More than half of those who voted in the general election supported losers. Is our voting system broken and is now the time to change it for a system which better reflects voting intentions?

After staying up all night watching BBC, ITV and Channel 4’s coverage of the general election, there are two questions sticking in my mind and surprisingly, they are not to do with the SNP dominance in Scotland or the Tory majority at Westminster. My interest is in peoples’ reaction.

Can democracy ever please people?

We expect some disappointment and some dismay after any election, after all some parties have to lose. But this time the number of seats won versus votes cast has called into question the fairness of our voting system.

The Conservatives hold a majority of 12 with 331 seats while the SNP gained 56 out of 59 seats in Scotland.

However, under Proportional Representation (PR) the Conservatives would have got 36.9% of the vote which is 244 seats and the SNP would have got 4.7% which is 31 seats.

The PR system would have meant UKIP got 83 seats, the Lib Dems 52 seats and the Greens 25.

Instead, the Lib Dems got 8 while UKIP and the Greens got 1 each so it is easy to understand the frustration caused by the actual results.

Under first past the post, here are the number of votes which were required to elect an MP from each of the mainstream parties in ascending order:

SNP 26,000

Conservatives 34,000

Labour 40,000

Lib Dem 291,000

Green 1.1 million

UKIP 3.8 million

We should not forget one important point, a rather key one that many commentators keep missing, which is that we have already held a referendum to consider the Alternative Voting system (AV) in 2011 after pressure from the Lib-Dems.

The result was a resounding NO.

To be exact, 67.9 % or 13,013,123 million voted No.

And only 41% of the electorate actually voted indicating that the other 69% didn’t care.

I too am frustrated with the fact that the party of my choice did not win in my constituency. My vote might have been put to better use under Proportional Representation as might yours have.

AV is not Proportional Representation but under this system voters rank candidates in order of their preference. Instead of a cross they place 1, 2, 3 etc against the names; 1 being their most popular choice.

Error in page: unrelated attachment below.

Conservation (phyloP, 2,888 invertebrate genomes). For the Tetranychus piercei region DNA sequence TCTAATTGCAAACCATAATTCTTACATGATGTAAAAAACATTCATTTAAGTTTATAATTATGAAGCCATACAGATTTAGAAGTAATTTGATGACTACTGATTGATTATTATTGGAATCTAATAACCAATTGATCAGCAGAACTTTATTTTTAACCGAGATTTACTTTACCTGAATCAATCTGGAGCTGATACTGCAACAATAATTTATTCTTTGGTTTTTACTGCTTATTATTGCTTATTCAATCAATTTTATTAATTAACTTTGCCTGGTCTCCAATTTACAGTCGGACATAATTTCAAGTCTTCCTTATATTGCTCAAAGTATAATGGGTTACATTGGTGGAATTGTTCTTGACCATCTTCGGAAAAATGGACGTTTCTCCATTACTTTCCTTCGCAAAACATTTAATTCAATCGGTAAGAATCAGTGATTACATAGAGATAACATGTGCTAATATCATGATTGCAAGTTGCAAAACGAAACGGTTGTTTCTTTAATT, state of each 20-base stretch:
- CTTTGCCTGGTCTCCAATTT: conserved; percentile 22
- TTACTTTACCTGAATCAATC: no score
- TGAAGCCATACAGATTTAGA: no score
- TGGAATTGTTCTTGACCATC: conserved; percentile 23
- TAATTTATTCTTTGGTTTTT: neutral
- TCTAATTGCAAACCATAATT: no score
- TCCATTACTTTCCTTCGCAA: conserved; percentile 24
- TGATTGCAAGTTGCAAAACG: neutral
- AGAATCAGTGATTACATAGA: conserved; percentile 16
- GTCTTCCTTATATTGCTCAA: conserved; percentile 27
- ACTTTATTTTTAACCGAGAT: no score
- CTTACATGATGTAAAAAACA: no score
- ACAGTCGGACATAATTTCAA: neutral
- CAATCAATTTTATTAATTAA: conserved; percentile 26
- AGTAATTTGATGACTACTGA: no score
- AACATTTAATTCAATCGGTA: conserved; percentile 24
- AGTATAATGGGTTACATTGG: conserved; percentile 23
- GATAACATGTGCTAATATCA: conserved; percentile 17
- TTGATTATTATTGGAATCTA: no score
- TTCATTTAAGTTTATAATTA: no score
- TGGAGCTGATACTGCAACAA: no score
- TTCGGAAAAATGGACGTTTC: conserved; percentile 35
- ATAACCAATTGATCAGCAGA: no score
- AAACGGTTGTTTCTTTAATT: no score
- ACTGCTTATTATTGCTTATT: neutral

A candidate is elected if they gain more than half of the preference votes. If not, the candidate with the least preferences is eliminated and the votes are redistributed according to the next preference.

This continues until one candidate has more than half the votes and is elected.

AV means that MPs would have the support of the majority of voters while there would be no need for tactical voting

There are downsides, particularly the fact that AV would penalise extremist parties who are unlikely to gain many second preference votes.

There is no denying that we did have a chance to change the system, therefore, claiming this election result is unfair, is in itself an unfair criticism.

A further unfair aspect of this election is that the Conservatives are not to blame for people, particularly in England, fearing the SNP.

After watching hour upon hour of news reports and expert analysis, I believe that it is not the political parties but the commentators, so-called experts and television comedians who have instilled this fear.

I watched them jump to conclusion after conclusion — based on opinion polls, exit polls and pure speculation — that Scotland wants independence and full fiscal autonomy.

With the SNP landslide in Scotland, it’s hard to dispute that they are a popular choice. With 50% of Scotland’s vote they are clearly the majority.

But the other 50% voted for an array of parties which shows that the SNP is clearly not the voice of the whole of Scotland.

Many people voted SNP not because they want independence — which Nicola Sturgeon insists is not (yet) on the agenda again — but because the nationalists offer other policies that they agree with.

With the SNP holding so many seats, there is obviously a struggle ahead for David Cameron to keep the United Kingdom together.

However, there is one thing important to bear in mind (David if you’re reading). independence is not important to the whole of Scotland’s electorate as demonstrated by the referendum result last September.



  Comments: 1

  1. Robert McDowell